FedoraRHEL Based

How To Install Netdata on Fedora 38

Install Netdata on Fedora 38

In this tutorial, we will show you how to install Netdata on Fedora 38. For those of you who didn’t know, Netdata is a powerful real-time monitoring and performance optimization tool that can help you gain deep insights into your Fedora 38 system’s performance.

This article assumes you have at least basic knowledge of Linux, know how to use the shell, and most importantly, you host your site on your own VPS. The installation is quite simple and assumes you are running in the root account, if not you may need to add ‘sudo‘ to the commands to get root privileges. I will show you the step-by-step installation of the Netdata monitoring tool on a Fedora 38.


  • A server running one of the following operating systems: Fedora 38.
  • It’s recommended that you use a fresh OS install to prevent any potential issues.
  • SSH access to the server (or just open Terminal if you’re on a desktop).
  • An active internet connection. You’ll need an internet connection to download the necessary packages and dependencies for Netdata.
  • A non-root sudo user or access to the root user. We recommend acting as a non-root sudo user, however, as you can harm your system if you’re not careful when acting as the root.

Install Netdata on Fedora 38

Step 1. Before we can install Netdata on Fedora 38, it’s important to ensure that our system is up-to-date with the latest packages. This will ensure that we have access to the latest features and bug fixes and that we can install Netdata without any issues:

sudo dnf update

Step 2. Installing Required Dependencies.

Netdata relies on a few dependencies to work correctly. You can install these dependencies using the following command:

sudo dnf install gcc make zlib-devel libuuid-devel

This command will install the GCC compiler and the necessary libraries required by Netdata.

Step 3. Installing Netdata on Fedora 38.

You can download the Netdata installer script using wget or curl. Here, we’ll use wget:

wget https://my-netdata.io/kickstart.sh

Before running the installer script, you need to make it executable:

chmod +x kickstart.sh

Finally, you can run the Netdata installer script with administrative privileges:

sudo ./kickstart.sh

The installer will guide you through the installation process, prompting you to make various configuration choices. Follow the on-screen instructions to set up Netdata according to your preferences.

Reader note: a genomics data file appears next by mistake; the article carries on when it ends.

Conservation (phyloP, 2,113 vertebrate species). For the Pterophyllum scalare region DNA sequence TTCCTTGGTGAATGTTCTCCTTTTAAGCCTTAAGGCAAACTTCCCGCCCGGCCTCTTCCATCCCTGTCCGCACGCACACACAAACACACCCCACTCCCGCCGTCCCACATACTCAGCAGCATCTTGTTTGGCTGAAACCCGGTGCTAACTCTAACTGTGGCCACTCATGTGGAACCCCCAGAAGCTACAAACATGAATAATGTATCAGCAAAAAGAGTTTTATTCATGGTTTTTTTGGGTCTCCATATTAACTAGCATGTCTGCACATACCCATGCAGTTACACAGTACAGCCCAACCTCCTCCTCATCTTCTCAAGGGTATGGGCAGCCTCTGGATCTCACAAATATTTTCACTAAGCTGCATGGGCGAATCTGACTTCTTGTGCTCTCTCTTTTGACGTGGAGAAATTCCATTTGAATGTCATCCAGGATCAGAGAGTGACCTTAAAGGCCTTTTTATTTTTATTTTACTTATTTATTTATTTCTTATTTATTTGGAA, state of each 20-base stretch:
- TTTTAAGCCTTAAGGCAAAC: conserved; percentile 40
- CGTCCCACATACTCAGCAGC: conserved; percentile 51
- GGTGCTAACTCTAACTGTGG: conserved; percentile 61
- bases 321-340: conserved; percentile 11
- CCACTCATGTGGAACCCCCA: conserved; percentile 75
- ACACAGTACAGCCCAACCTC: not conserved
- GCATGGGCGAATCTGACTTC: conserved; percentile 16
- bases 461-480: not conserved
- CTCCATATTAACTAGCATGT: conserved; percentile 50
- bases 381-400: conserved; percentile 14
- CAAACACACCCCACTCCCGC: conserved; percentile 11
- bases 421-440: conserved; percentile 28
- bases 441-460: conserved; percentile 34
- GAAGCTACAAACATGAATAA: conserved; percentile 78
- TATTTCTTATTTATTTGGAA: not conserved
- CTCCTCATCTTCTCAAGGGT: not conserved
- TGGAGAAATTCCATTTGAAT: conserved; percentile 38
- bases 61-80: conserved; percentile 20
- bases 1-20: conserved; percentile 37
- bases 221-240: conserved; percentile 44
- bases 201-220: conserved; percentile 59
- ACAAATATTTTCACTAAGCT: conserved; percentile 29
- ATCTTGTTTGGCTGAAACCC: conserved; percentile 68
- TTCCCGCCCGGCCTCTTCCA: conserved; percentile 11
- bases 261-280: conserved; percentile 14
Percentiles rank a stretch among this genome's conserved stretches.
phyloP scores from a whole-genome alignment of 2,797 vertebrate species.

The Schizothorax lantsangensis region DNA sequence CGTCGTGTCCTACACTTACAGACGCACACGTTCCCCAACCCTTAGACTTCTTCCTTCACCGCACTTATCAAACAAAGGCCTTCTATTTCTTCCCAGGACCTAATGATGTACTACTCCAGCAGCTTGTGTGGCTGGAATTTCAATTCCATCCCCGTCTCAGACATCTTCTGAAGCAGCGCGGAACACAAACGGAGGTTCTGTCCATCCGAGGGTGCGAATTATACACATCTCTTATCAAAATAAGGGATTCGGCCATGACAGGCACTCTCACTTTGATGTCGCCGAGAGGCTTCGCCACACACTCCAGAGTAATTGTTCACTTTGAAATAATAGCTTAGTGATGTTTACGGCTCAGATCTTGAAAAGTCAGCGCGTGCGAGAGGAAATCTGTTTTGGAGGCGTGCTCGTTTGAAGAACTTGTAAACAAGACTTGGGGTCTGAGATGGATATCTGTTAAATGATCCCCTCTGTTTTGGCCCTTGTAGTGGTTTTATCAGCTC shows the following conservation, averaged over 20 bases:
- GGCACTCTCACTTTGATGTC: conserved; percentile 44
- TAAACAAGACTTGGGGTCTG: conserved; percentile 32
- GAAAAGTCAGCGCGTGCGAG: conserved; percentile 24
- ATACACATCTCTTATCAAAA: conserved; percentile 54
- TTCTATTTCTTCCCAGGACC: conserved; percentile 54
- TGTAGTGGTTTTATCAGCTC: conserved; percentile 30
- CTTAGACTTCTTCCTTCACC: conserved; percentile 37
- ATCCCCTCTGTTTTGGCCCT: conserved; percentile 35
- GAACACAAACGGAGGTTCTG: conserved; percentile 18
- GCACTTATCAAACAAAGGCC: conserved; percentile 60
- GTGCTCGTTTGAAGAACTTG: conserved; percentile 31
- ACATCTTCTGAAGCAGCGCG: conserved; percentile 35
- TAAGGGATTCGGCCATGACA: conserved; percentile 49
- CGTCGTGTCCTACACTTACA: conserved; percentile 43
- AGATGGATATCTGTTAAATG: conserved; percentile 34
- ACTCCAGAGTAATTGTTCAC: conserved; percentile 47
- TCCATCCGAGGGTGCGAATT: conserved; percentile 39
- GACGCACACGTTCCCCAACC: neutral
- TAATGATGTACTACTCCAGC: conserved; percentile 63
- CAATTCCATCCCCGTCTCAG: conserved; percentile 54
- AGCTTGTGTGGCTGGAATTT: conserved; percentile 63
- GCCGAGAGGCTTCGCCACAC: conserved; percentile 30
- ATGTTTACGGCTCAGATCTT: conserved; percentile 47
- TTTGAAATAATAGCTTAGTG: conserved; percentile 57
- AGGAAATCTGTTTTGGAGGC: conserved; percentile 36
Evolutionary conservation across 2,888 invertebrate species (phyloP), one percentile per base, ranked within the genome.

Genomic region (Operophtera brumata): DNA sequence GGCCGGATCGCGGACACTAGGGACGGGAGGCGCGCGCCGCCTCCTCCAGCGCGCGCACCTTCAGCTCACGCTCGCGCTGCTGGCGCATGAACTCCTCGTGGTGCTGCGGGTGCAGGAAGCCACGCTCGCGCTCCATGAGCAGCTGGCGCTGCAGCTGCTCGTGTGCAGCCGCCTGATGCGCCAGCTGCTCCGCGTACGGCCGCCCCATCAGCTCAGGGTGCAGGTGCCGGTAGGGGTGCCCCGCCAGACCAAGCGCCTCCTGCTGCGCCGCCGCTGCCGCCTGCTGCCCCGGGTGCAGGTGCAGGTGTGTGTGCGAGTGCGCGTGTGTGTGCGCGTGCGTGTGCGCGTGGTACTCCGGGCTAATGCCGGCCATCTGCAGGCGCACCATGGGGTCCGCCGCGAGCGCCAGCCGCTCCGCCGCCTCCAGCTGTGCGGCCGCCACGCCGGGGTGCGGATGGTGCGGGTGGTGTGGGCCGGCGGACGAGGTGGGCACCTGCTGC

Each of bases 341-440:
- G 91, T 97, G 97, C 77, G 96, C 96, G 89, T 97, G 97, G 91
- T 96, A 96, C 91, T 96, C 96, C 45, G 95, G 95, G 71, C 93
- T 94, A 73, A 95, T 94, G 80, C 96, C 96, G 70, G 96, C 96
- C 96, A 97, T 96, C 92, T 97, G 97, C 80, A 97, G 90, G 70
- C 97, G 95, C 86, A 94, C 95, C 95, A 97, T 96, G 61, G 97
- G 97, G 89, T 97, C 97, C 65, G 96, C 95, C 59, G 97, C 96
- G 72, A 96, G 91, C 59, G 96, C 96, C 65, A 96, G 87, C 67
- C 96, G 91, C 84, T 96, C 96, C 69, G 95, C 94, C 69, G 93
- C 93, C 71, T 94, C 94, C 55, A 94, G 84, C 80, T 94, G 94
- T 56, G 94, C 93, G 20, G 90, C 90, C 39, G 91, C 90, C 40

You can control Netdata using systemd commands. Use the following commands to start and stop Netdata as needed:

### Start Netdata ###
sudo systemctl start netdata

### Stop Netdata ###
sudo systemctl stop netdata

Step 4. Accessing Netdata’s Web Interface.

Once the installation is complete, you can access Netdata’s web interface using your web browser. Simply enter your server’s IP address followed by port 19999. For example:


You will be greeted with the Netdata dashboard, which provides real-time performance metrics for your system.

Install Netdata on Fedora 38

Step 5. Troubleshooting.

  • Common Issues and Solutions

While Netdata is a robust monitoring tool, you may encounter issues during installation or usage. Here are some common problems and their solutions:

  1. Installation Problems: If the installation fails, double-check that you’ve followed all the previous steps correctly, and review error messages for clues.
  2. Performance Issues: If Netdata is causing performance problems on your system, consider adjusting the data collection frequency or disabling unnecessary plugins.

Congratulations! You have successfully installed Netdata. Thanks for using this tutorial for installing the Netdata monitoring tool on your Fedora 38 system. For additional help or useful information, we recommend you check the official Netdata website.

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r00t is a seasoned Linux system administrator with a wealth of experience in the field. Known for his contributions to idroot.us, r00t has authored numerous tutorials and guides, helping users navigate the complexities of Linux systems. His expertise spans across various Linux distributions, including Ubuntu, CentOS, and Debian. r00t's work is characterized by his ability to simplify complex concepts, making Linux more accessible to users of all skill levels. His dedication to the Linux community and his commitment to sharing knowledge makes him a respected figure in the field.
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